166. On 8 July 2015 SUK returned for a second appointment. She said that this began by the Registrant asking her how her ankle was and whether she had been doing the exercises he had given her. He then asked her to lie down on her back on the couch. He told her that as she had walked in he had noticed that her posture was not right and that this could have something to do with the injury. He said that because of this he was going to do some work at the top of her legs, as the muscles were all connected and this would release tension in her ankle. She was asked to lie back with her legs apart.


167. The Registrant then began to push her muscles on the inside of her leg toward the groin area. She said that this hurt on her left leg and that the Registrant said that he could feel that this was tight. He continued to do this and she felt the pressure being released, before he went further up her leg to her pubic area, saying how the muscle was attached up there. She said that as he was doing this he was pushing inwards on her pubic area and brushed past the front of her vagina. She said that he continued to work on the middle of her legs and kept pushing from the top of her groin area into her pubic area, very close to her private area. She said that as he was doing this he was not talking to her, which she found strange as physiotherapists she had used in the past tended to chat whilst they were treating her. She said that the Registrant had his back to her at times when he was treating the area. She said that he did not at any point concentrate on her ankle whilst carrying out the treatment. She said that he did all the treatment over her leggings. She said that she felt very uncomfortable when she left, and mentioned what had happened to her husband.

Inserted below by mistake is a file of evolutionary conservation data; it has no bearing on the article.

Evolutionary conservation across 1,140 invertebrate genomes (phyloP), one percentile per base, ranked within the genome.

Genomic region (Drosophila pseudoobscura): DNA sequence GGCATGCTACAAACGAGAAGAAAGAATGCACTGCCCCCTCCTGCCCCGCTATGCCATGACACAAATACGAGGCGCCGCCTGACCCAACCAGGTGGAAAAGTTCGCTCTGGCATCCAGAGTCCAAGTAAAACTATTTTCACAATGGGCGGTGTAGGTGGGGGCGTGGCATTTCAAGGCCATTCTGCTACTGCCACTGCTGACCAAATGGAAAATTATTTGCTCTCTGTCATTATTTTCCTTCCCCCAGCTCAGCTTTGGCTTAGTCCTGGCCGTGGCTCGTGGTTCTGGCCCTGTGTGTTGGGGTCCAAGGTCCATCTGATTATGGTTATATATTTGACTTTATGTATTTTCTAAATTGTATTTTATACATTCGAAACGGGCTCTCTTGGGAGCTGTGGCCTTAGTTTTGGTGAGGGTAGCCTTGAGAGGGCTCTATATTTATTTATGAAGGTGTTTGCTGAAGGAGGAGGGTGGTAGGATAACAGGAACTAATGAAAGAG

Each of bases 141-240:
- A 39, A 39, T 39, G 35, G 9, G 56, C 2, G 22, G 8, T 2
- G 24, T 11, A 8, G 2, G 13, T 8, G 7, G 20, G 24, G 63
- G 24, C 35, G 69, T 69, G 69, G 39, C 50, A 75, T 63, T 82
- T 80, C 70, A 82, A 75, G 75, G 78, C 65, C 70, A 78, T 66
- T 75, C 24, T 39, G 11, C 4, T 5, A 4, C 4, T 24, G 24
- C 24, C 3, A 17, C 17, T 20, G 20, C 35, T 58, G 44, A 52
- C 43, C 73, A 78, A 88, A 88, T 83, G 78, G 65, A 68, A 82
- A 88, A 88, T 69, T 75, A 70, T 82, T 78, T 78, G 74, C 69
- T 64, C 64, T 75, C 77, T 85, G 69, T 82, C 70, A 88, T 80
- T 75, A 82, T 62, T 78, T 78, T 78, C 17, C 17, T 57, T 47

Expert Evidence


168. Both parties called expert evidence. The HCPC relied on the evidence provided by KS and the Registrant relied on the evidence provided by MH. A joint expert report was provided. In relation to a number of areas, the experts were in agreement.


169. The expert evidence relevant to each Particular is set out within the body of the Panel’s decision on facts. At no stage did the Panel reach a finding which involved disagreeing with the opinion of either expert.